Consumers Love Email, And Not Just For Offers

Email always gets a little overlooked in digital marketing as people become excited by social and influencers.

It has never made sense to any of us Gen X consumers who live and breathe through email, and it's certainly the end-goal of all content marketers. I have been talking to several recently and they are focussed on moving from using generic assets to attracting interest which is converted by shifting the conversation to personalised emails.

That's the B2B world showing some love for good old email marketing, and today we have more proof that not only is email a trusted source for marketing by brands, but it is also liked by consumers.

The DMA has worked with Pure360 on a new report, Marketer Email Tracker 2020, and found that brands think of email mostly as a means to offer discounts and advice as well as feature tutorials and advice. Consumers certainly agree with the discounts side of email.

As you can probably imagine, it's a consumer's top type of email communication. After all, who doesn't like a deal?

The most interesting part of the research, for me, is the disparity in other areas where consumers are clearly expecting and wanting a particular type of email communication but marketers don't believe it is worth pursuing.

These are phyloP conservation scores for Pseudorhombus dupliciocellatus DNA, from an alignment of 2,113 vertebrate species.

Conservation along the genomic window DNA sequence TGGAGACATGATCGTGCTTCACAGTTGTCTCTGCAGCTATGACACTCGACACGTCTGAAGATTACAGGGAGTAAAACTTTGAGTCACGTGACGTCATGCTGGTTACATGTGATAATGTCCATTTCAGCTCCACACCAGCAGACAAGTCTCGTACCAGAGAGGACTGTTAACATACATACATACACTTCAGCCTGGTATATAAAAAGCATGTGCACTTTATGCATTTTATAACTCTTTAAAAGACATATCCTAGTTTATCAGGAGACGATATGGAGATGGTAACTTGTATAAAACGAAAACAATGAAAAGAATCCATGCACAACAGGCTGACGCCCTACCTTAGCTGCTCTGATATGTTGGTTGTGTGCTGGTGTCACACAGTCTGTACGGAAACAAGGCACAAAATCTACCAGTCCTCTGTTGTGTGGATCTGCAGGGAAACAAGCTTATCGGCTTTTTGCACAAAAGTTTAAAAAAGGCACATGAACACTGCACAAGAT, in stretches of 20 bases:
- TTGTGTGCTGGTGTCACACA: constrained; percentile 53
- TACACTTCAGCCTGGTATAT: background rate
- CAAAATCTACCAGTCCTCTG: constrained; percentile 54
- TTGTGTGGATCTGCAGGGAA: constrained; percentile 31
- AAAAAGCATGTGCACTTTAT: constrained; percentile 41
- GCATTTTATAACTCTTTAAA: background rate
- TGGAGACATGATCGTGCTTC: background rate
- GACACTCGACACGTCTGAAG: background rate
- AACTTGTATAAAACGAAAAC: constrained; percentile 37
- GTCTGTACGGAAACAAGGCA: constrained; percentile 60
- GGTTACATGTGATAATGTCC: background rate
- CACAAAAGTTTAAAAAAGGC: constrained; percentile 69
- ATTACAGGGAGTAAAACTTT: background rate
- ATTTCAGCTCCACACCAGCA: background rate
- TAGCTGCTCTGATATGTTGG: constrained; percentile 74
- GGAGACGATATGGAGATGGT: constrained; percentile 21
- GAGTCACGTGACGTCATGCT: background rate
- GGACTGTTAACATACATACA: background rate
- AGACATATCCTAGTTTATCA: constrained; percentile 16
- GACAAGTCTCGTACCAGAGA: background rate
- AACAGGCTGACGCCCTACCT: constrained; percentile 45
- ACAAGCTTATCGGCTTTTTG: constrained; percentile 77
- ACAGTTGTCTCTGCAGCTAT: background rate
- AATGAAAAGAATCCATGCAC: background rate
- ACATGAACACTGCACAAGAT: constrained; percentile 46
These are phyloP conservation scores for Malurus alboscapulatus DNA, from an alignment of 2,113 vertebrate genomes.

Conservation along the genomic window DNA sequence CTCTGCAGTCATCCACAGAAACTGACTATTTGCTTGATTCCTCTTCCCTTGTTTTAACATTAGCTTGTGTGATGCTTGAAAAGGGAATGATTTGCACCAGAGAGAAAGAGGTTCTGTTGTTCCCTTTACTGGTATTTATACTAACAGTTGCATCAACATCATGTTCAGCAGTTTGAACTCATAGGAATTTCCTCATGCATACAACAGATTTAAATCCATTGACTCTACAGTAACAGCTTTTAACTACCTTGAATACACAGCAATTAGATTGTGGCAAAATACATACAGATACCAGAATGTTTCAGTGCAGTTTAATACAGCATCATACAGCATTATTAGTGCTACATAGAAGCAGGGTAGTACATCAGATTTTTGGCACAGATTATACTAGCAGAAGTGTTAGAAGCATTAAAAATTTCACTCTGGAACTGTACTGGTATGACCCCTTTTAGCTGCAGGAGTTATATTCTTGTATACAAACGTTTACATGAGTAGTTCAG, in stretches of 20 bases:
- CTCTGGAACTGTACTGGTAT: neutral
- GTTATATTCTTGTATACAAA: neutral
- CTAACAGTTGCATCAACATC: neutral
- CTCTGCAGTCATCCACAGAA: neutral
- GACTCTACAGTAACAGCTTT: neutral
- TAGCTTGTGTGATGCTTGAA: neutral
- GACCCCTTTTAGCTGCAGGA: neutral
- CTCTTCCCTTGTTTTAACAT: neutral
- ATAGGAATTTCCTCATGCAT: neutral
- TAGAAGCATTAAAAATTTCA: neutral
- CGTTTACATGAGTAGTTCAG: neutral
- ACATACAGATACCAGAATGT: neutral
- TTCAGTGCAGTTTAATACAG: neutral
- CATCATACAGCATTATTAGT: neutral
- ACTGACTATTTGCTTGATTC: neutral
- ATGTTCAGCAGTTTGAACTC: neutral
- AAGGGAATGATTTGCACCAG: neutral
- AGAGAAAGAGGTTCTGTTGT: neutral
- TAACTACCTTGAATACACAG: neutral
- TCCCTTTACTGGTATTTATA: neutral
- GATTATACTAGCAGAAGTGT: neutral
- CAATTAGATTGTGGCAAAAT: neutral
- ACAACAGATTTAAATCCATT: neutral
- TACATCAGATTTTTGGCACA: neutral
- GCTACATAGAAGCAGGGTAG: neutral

The huge issue here is e-receipts. These are liked by 59% of consumers, but only seen as worth pursuing by 31% of marketers. That makes the humble e-receipt nearly twice as popular with consumers as it is with brands.

If that is not a huge unmet demand, then I really don't know what is. Okay, so it's not a way for a brand to secure a sale right there and then, but it is a great way to get an email address from an in-store customer. It's also a means of being bookmarked in an important folder within someone's email app. And who's to say that email receipts can also be used for an offer on a related item?

The other type of email communication that consumers rate nearly twice as useful as marketers do is what the researchers have called "access to other benefits."

We're basically talking about email being used here as a kind of VIP club where recipients get tipped off about new products and services and may be told about extra opening hours or perhaps get an extra voucher code to use here and there. In fact, when advance notice of product launches is broken out into an individual question, it is prioritised as important by more consumers than marketers. 

The moral of the story? Yes, email is great for discounts and offers and tutorials -- both consumers and marketers can agree on that. However, you're selling the channel short if you don't look at other opportunities.

It's here that consumers are very clear -- they want more e-receipts and access to other benefits.

These are the two massive opportunities that leap out from the research that marketers would do well to act on. 

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